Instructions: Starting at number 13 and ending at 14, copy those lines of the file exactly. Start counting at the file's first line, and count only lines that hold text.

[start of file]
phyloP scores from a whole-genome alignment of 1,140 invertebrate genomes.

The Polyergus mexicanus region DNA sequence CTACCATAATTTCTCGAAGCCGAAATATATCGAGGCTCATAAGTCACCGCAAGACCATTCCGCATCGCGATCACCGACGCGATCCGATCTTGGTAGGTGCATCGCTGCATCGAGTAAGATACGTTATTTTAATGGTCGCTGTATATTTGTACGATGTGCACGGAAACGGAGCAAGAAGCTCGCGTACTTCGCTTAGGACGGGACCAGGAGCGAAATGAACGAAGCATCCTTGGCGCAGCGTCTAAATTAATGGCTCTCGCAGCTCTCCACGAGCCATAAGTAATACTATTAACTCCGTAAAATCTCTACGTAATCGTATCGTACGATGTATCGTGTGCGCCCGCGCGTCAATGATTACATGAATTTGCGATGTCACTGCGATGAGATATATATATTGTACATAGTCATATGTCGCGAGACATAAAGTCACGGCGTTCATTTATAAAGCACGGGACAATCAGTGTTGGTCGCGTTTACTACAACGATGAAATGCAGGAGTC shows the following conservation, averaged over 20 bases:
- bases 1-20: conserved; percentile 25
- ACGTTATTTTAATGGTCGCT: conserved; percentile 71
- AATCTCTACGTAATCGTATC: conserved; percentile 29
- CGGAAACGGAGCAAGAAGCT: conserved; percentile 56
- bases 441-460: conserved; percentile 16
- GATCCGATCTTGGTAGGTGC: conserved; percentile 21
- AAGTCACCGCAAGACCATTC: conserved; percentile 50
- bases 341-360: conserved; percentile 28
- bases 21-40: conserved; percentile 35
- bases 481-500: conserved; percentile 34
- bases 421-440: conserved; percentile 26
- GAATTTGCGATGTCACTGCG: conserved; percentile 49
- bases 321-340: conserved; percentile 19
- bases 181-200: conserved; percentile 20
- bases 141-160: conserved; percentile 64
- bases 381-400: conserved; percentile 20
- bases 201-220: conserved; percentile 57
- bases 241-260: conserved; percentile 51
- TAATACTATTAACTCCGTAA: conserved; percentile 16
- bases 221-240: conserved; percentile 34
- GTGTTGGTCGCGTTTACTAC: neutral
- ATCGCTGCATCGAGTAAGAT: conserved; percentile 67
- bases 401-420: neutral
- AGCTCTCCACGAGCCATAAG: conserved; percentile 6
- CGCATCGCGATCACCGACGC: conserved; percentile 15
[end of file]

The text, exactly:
- bases 421-440: conserved; percentile 26
- GAATTTGCGATGTCACTGCG: conserved; percentile 49